When I moved to Montreal with my un-PC stereo, I eventually found another set of stations to listen to, though honestly I never found them as good as the range that was available in the Hamilton/Toronto corridor. I listened to them throughout school and when I moved back to Ontario I switched back to the old ones. But my constant listening fell away gradually as I entered adulthood, even though my parents bought me yet another stereo when I moved to TO, a very good one (note: my father is very passionate both about music and sound quality). Somewhere along the line I lost the ability to listen to music while writing or reading, something that was integral to my younger self–these days I can listen to songs with lyrics only when I’m doing something relatively easy or mindless. Do other people find that a problem in their middle years too?

Of course, the other thing I stopped doing was spending really any time in cars, which used to be prime radio-listening time for me. For years I battled my dad for radio control on the way to band practice, and then later I commuted alone and had total control–or other times, almost as good, I would travel with my brother, whose musical tastes have always aligned very closely with mine. I don’t love driving, but I do love radio, so it balanced out. When you’re from a rural area, almost any drive is a long one, and I listened to a lot of music en route to…everything. But from 2002 to 2011–the first decade of my alleged adulthood–I was almost never in cars for any length of time, and still more rarely alone. I remember being given the occasional ride somewhere in someone’s car and actually saying “whee!” as we went around a sharp bend, the sensation of being in a small vehicle (i.e.., not a bus) was so unusual for me.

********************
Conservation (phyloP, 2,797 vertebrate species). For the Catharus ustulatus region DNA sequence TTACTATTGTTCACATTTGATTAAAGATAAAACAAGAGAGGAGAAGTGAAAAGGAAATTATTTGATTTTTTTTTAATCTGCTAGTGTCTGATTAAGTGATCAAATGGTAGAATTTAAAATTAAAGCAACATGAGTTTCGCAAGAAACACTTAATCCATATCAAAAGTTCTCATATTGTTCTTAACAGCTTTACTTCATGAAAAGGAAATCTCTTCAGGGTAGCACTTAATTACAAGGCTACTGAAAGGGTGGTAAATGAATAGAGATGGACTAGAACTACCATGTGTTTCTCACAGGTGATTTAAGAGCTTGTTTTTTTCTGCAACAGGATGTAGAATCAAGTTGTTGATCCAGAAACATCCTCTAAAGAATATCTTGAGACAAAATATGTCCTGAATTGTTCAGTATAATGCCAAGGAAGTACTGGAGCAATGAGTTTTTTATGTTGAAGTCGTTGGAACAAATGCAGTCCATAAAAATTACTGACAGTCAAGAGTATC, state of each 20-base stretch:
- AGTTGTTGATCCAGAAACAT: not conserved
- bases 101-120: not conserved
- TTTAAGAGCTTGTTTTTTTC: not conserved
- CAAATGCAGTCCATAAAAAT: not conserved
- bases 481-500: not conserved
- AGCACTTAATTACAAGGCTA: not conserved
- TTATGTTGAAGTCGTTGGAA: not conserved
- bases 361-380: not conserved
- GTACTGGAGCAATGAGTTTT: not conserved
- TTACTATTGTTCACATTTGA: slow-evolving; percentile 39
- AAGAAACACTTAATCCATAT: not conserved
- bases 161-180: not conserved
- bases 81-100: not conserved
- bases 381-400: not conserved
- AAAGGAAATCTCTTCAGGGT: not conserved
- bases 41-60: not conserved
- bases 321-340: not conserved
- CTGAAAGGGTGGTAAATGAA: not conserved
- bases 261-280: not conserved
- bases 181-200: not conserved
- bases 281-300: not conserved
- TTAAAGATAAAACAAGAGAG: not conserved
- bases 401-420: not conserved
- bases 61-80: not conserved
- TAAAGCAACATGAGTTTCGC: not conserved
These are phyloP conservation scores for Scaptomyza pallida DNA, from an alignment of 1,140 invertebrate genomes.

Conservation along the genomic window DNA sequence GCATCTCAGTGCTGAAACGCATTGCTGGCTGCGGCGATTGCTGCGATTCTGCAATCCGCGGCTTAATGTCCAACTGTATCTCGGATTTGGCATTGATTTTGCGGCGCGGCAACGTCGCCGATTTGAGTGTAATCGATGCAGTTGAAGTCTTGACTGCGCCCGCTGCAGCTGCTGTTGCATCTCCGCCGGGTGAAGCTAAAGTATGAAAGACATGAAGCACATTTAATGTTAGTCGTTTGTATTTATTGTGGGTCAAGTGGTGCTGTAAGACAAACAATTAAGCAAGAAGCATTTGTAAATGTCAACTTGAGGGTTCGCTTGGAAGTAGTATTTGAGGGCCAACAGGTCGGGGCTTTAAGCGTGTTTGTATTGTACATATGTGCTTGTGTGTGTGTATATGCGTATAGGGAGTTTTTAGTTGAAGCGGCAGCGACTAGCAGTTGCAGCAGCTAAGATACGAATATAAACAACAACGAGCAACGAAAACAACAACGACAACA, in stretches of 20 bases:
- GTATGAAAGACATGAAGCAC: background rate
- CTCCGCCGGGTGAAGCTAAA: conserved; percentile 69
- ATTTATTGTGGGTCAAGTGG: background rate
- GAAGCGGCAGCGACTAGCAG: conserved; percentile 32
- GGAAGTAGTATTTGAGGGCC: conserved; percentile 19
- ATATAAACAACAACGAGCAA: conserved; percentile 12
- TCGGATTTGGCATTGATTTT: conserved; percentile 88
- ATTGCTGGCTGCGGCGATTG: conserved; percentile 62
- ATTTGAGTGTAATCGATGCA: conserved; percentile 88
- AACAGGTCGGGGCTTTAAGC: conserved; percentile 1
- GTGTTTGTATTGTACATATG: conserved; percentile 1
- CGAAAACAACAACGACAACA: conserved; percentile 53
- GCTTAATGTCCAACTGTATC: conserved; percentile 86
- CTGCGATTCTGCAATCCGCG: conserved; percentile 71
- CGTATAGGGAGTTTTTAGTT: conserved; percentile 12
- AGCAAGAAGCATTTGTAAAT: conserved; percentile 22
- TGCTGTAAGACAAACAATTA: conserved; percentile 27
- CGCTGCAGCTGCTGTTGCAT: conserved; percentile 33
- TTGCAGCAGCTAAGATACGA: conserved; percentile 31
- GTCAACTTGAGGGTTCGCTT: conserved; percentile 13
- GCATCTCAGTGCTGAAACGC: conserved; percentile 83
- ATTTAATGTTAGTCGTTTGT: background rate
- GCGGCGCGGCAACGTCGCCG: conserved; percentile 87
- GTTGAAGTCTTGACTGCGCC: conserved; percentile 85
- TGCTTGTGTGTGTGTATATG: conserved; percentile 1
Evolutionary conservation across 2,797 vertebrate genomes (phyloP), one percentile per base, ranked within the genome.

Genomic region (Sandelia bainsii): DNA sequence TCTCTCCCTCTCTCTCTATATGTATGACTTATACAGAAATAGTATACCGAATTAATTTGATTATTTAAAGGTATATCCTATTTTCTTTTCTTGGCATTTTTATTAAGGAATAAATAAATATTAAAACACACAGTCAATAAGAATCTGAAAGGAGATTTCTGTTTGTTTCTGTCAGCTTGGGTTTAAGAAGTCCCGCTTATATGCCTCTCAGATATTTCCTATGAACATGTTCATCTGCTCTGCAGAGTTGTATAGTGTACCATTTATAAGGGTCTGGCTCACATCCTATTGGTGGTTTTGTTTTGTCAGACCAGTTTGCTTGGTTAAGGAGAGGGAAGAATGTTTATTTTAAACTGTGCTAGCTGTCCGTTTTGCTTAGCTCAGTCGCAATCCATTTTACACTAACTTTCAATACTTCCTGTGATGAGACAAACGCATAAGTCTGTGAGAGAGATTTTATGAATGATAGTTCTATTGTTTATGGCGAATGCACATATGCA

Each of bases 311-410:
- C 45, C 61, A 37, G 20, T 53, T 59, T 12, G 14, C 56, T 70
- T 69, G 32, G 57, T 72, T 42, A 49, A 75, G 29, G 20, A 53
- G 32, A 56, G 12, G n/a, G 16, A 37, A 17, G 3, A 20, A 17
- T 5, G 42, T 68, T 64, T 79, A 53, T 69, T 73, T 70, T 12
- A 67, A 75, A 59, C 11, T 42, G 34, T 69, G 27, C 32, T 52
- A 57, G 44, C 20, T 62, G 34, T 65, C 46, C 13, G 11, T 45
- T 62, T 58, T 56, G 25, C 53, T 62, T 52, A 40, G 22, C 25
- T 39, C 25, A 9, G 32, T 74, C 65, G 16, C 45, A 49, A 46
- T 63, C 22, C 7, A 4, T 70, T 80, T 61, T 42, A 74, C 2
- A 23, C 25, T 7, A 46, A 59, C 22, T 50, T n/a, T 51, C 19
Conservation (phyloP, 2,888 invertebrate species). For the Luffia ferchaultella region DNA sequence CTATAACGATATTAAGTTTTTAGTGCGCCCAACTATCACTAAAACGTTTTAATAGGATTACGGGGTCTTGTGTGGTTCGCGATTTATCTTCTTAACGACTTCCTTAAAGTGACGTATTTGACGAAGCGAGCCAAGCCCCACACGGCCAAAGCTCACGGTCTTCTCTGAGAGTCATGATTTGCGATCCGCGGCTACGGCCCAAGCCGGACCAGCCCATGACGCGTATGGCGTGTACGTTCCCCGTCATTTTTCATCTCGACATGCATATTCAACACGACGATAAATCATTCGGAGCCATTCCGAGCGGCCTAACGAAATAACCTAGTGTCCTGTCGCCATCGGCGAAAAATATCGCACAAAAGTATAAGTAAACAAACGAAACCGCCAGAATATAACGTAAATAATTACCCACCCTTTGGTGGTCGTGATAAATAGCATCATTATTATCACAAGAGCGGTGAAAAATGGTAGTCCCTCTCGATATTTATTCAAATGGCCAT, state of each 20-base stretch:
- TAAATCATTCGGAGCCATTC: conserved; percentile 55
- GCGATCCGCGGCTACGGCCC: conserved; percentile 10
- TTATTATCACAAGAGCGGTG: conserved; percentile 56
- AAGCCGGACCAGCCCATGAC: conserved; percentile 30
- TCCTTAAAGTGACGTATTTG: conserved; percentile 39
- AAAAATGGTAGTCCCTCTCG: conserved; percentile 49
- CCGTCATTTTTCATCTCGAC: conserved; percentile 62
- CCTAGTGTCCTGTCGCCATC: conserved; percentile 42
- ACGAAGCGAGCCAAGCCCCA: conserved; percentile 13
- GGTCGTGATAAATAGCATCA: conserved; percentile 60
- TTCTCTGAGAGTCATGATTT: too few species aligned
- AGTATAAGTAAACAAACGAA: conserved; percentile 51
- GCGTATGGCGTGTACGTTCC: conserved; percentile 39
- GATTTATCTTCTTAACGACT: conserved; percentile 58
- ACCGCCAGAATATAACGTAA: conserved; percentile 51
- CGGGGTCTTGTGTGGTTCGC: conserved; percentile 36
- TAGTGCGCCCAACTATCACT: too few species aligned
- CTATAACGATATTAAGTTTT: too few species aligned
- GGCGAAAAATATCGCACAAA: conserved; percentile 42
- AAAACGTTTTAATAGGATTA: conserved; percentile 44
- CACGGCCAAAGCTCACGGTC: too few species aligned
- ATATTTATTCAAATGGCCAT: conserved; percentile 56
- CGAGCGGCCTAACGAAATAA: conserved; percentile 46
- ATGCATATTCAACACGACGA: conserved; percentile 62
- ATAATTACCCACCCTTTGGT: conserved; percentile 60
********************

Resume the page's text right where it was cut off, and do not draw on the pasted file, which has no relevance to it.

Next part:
When Mark and I moved in together, I got access to his car, and some responsibility for it. Since I’m the only one who can easily drive to work (he works downtown, where really no one should drive) I try to do it once a week or so, not only out of the goodness of my heart to keep the car in driving condition but also because it’s easier if I have to say, carry a cake, or visit someone far away, or be out late, or… Car ownership is insidious–I hate driving but it makes my life so much easier that I do it rather often. So after almost a decade away, there I was with the FM radio dial at my finger tips.

One shock was that so little had changed. My favourite station in my teens was 102.1 The Edge, for all my grunge and alternative favourites–which the station is still playing. In 2011 when I came back to radio whole hog, the situation was particularly alarming, a kind of all-nostalgia format that seemed almost to verge on an oldies station. Horror! There was a revamp a couple years ago, in response to Indie88.1 probably, where the Edge got more current and it’s a lot more fun to listen to now, that Indie88 is actually my new favourite. They play enough current stuff that I feel like I’m in the know, music-wise, and then just when I’m experiencing novelty fatigue–blam, “Blister in the Sun.